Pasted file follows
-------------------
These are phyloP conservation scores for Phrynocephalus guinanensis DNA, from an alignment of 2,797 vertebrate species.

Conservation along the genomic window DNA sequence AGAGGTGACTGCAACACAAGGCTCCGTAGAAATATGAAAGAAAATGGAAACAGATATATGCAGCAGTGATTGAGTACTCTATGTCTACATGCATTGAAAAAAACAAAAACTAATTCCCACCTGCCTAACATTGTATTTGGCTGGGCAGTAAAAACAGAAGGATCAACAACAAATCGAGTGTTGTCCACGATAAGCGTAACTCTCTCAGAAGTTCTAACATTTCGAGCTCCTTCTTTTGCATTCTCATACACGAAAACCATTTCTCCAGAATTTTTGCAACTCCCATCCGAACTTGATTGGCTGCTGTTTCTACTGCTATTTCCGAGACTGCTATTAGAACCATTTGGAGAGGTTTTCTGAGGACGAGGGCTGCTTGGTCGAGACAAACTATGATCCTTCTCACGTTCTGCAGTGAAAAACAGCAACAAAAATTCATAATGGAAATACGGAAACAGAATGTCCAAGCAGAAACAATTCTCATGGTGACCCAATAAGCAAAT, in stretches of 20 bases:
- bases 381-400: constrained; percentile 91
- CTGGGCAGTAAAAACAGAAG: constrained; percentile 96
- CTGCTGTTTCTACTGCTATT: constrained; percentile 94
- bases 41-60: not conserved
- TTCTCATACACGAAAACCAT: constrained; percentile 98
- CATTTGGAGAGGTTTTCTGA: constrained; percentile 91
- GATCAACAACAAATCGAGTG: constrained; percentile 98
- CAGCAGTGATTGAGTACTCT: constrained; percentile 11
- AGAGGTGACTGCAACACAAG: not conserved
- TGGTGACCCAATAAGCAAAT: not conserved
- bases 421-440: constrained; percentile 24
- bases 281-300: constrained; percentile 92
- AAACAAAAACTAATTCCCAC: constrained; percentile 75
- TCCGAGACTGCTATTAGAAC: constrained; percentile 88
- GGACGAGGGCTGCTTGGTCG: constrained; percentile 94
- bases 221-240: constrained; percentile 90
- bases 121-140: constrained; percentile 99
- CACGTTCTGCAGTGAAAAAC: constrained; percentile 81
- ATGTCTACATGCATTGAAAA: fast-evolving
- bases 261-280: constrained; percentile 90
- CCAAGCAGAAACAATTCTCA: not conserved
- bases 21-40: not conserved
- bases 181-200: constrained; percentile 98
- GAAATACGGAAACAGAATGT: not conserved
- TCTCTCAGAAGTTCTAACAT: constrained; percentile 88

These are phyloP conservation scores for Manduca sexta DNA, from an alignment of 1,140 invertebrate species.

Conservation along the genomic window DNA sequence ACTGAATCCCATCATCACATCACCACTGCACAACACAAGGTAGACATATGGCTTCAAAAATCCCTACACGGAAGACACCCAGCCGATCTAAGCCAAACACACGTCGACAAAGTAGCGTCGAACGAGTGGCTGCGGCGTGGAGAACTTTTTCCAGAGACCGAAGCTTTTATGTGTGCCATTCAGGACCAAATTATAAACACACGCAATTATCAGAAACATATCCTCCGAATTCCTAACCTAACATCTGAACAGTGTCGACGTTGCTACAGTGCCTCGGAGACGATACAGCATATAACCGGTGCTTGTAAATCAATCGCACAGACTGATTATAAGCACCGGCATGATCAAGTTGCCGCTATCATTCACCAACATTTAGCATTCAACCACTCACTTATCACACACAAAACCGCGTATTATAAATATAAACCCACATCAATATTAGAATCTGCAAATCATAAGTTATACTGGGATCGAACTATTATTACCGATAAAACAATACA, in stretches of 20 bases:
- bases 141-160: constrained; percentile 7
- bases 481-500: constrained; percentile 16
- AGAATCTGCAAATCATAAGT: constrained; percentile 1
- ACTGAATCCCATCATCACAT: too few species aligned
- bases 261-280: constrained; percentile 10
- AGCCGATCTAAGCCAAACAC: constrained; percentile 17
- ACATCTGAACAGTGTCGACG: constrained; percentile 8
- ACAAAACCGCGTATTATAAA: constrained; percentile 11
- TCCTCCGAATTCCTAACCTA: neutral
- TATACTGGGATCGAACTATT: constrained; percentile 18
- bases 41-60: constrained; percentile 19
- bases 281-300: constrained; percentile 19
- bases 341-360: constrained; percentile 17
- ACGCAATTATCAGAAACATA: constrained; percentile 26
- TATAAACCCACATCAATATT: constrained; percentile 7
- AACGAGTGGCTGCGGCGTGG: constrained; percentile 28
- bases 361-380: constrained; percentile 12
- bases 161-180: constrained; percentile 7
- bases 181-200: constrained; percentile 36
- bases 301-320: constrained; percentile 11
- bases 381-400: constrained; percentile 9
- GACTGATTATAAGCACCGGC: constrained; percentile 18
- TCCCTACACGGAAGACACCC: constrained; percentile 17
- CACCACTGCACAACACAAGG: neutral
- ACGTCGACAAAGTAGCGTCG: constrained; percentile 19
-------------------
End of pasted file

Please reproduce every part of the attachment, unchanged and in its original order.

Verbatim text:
These are phyloP conservation scores for Phrynocephalus guinanensis DNA, from an alignment of 2,797 vertebrate species.

Conservation along the genomic window DNA sequence AGAGGTGACTGCAACACAAGGCTCCGTAGAAATATGAAAGAAAATGGAAACAGATATATGCAGCAGTGATTGAGTACTCTATGTCTACATGCATTGAAAAAAACAAAAACTAATTCCCACCTGCCTAACATTGTATTTGGCTGGGCAGTAAAAACAGAAGGATCAACAACAAATCGAGTGTTGTCCACGATAAGCGTAACTCTCTCAGAAGTTCTAACATTTCGAGCTCCTTCTTTTGCATTCTCATACACGAAAACCATTTCTCCAGAATTTTTGCAACTCCCATCCGAACTTGATTGGCTGCTGTTTCTACTGCTATTTCCGAGACTGCTATTAGAACCATTTGGAGAGGTTTTCTGAGGACGAGGGCTGCTTGGTCGAGACAAACTATGATCCTTCTCACGTTCTGCAGTGAAAAACAGCAACAAAAATTCATAATGGAAATACGGAAACAGAATGTCCAAGCAGAAACAATTCTCATGGTGACCCAATAAGCAAAT, in stretches of 20 bases:
- bases 381-400: constrained; percentile 91
- CTGGGCAGTAAAAACAGAAG: constrained; percentile 96
- CTGCTGTTTCTACTGCTATT: constrained; percentile 94
- bases 41-60: not conserved
- TTCTCATACACGAAAACCAT: constrained; percentile 98
- CATTTGGAGAGGTTTTCTGA: constrained; percentile 91
- GATCAACAACAAATCGAGTG: constrained; percentile 98
- CAGCAGTGATTGAGTACTCT: constrained; percentile 11
- AGAGGTGACTGCAACACAAG: not conserved
- TGGTGACCCAATAAGCAAAT: not conserved
- bases 421-440: constrained; percentile 24
- bases 281-300: constrained; percentile 92
- AAACAAAAACTAATTCCCAC: constrained; percentile 75
- TCCGAGACTGCTATTAGAAC: constrained; percentile 88
- GGACGAGGGCTGCTTGGTCG: constrained; percentile 94
- bases 221-240: constrained; percentile 90
- bases 121-140: constrained; percentile 99
- CACGTTCTGCAGTGAAAAAC: constrained; percentile 81
- ATGTCTACATGCATTGAAAA: fast-evolving
- bases 261-280: constrained; percentile 90
- CCAAGCAGAAACAATTCTCA: not conserved
- bases 21-40: not conserved
- bases 181-200: constrained; percentile 98
- GAAATACGGAAACAGAATGT: not conserved
- TCTCTCAGAAGTTCTAACAT: constrained; percentile 88

These are phyloP conservation scores for Manduca sexta DNA, from an alignment of 1,140 invertebrate species.

Conservation along the genomic window DNA sequence ACTGAATCCCATCATCACATCACCACTGCACAACACAAGGTAGACATATGGCTTCAAAAATCCCTACACGGAAGACACCCAGCCGATCTAAGCCAAACACACGTCGACAAAGTAGCGTCGAACGAGTGGCTGCGGCGTGGAGAACTTTTTCCAGAGACCGAAGCTTTTATGTGTGCCATTCAGGACCAAATTATAAACACACGCAATTATCAGAAACATATCCTCCGAATTCCTAACCTAACATCTGAACAGTGTCGACGTTGCTACAGTGCCTCGGAGACGATACAGCATATAACCGGTGCTTGTAAATCAATCGCACAGACTGATTATAAGCACCGGCATGATCAAGTTGCCGCTATCATTCACCAACATTTAGCATTCAACCACTCACTTATCACACACAAAACCGCGTATTATAAATATAAACCCACATCAATATTAGAATCTGCAAATCATAAGTTATACTGGGATCGAACTATTATTACCGATAAAACAATACA, in stretches of 20 bases:
- bases 141-160: constrained; percentile 7
- bases 481-500: constrained; percentile 16
- AGAATCTGCAAATCATAAGT: constrained; percentile 1
- ACTGAATCCCATCATCACAT: too few species aligned
- bases 261-280: constrained; percentile 10
- AGCCGATCTAAGCCAAACAC: constrained; percentile 17
- ACATCTGAACAGTGTCGACG: constrained; percentile 8
- ACAAAACCGCGTATTATAAA: constrained; percentile 11
- TCCTCCGAATTCCTAACCTA: neutral
- TATACTGGGATCGAACTATT: constrained; percentile 18
- bases 41-60: constrained; percentile 19
- bases 281-300: constrained; percentile 19
- bases 341-360: constrained; percentile 17
- ACGCAATTATCAGAAACATA: constrained; percentile 26
- TATAAACCCACATCAATATT: constrained; percentile 7
- AACGAGTGGCTGCGGCGTGG: constrained; percentile 28
- bases 361-380: constrained; percentile 12
- bases 161-180: constrained; percentile 7
- bases 181-200: constrained; percentile 36
- bases 301-320: constrained; percentile 11
- bases 381-400: constrained; percentile 9
- GACTGATTATAAGCACCGGC: constrained; percentile 18
- TCCCTACACGGAAGACACCC: constrained; percentile 17
- CACCACTGCACAACACAAGG: neutral
- ACGTCGACAAAGTAGCGTCG: constrained; percentile 19